Here We compute the product of 100 and 5. The number 100 is a constant. The value 5 was determined at program runtime.
Note Because one value was not known at compile-time, the C# compiler cannot compute the product of the operands statically.
static void Main()
// Use a constant local and a dynamically
// ... determined integer as operands.
const int operand1 = 100;
int operand2 = int.Parse("5");
// Compute the product and store it in a local variable.
int product = operand1 * operand2;
// You can check the value of a multiple expression in an if-statement.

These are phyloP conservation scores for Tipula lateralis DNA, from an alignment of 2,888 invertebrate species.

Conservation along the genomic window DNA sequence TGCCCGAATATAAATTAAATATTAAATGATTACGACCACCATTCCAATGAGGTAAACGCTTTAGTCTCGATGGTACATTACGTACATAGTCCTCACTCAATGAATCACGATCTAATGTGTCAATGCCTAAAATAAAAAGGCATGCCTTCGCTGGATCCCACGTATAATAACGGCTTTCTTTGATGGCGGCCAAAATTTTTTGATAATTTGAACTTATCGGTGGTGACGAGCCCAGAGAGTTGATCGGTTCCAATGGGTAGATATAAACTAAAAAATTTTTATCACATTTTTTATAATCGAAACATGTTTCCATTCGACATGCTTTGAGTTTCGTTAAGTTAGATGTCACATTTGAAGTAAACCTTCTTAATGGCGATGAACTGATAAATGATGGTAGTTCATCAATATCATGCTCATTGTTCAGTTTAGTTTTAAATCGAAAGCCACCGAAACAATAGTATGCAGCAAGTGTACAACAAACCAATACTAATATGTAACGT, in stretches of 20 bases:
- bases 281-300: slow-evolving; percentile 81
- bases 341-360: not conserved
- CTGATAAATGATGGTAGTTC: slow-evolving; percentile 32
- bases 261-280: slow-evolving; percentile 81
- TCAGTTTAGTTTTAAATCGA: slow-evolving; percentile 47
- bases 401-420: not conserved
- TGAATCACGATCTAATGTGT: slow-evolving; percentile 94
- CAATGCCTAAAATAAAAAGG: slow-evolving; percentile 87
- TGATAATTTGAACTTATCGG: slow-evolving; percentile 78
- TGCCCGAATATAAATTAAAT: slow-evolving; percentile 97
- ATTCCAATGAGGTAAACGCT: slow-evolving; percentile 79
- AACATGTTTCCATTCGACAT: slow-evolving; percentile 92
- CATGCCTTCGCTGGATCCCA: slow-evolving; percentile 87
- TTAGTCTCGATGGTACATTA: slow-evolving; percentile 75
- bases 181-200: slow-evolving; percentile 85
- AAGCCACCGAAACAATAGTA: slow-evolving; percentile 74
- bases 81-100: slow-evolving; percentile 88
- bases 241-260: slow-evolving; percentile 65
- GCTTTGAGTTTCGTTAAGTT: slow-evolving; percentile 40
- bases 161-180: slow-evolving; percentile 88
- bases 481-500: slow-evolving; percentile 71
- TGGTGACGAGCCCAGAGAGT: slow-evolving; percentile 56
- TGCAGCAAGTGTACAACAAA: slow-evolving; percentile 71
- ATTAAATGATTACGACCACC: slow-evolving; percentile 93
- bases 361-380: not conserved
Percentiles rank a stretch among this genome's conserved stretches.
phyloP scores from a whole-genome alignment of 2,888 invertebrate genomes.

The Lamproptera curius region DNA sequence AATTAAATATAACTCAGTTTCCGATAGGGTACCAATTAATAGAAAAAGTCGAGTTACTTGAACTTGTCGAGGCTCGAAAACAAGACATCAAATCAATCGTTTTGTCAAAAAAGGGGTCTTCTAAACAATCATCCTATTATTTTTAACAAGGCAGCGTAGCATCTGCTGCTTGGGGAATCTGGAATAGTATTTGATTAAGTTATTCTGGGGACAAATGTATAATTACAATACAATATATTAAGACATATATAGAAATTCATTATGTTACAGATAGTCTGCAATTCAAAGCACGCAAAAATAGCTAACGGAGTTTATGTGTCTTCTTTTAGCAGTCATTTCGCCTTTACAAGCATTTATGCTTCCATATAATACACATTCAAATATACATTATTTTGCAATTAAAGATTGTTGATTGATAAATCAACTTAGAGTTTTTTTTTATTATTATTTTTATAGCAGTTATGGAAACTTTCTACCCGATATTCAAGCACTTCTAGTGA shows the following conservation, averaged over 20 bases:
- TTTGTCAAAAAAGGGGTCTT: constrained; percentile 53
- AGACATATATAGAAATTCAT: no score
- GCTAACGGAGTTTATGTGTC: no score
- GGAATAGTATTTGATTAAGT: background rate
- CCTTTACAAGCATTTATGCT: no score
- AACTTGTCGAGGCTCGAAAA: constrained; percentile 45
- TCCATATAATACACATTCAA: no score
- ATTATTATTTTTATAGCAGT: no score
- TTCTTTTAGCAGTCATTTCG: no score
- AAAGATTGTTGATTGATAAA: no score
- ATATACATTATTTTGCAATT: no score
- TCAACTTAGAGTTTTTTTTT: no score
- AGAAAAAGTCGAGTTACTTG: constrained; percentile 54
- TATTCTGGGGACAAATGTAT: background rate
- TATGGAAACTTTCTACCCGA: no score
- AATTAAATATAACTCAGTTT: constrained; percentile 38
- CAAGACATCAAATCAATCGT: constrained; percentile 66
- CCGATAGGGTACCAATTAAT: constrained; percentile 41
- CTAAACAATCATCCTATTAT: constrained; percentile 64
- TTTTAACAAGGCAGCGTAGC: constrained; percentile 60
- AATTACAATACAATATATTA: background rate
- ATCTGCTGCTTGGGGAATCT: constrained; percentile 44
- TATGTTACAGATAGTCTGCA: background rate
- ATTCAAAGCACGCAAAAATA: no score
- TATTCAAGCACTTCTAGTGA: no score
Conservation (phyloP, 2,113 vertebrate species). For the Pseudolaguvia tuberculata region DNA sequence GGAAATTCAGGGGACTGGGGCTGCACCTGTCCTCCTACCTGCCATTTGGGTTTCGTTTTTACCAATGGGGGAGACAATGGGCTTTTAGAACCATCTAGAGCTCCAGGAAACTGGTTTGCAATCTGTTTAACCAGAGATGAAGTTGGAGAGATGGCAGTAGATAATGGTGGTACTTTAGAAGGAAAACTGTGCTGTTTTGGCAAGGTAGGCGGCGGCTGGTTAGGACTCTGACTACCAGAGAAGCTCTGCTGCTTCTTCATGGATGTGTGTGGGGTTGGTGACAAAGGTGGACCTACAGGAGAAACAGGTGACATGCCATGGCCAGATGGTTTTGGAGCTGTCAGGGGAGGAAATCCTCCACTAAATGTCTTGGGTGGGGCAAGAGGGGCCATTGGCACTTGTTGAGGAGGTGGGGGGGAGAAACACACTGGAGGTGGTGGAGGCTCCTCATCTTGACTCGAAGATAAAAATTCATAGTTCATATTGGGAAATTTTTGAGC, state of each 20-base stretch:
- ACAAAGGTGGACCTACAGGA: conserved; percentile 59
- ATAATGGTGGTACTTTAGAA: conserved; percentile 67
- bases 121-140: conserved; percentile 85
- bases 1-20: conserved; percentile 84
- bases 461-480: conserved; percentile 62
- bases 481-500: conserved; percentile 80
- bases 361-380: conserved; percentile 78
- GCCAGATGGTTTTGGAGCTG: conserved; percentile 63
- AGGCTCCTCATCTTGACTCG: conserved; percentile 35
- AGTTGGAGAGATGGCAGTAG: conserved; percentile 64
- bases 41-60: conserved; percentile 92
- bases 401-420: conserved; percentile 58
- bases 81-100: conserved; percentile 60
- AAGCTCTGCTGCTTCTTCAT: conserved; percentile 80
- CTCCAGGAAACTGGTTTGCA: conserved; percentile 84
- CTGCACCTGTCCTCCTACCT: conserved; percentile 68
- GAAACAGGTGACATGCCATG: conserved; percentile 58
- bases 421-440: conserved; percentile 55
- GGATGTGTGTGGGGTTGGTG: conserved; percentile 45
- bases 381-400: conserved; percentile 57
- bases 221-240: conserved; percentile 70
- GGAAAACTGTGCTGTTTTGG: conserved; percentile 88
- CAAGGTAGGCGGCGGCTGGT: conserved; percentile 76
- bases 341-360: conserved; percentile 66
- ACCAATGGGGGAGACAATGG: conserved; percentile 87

//if ((operand1 * operand2) == 500)
// You can multiply a number against itself.
operand2 *= 2;
Console.WriteLine(operand2); // Now equal to 10 not 5.
Table. Next we write a multiplication table program. It uses two nested for-loops. The numbers we loop over are in the range 1 to 9.
Info In the innermost statement, we use the multiplication operator and then use a ToString format pattern.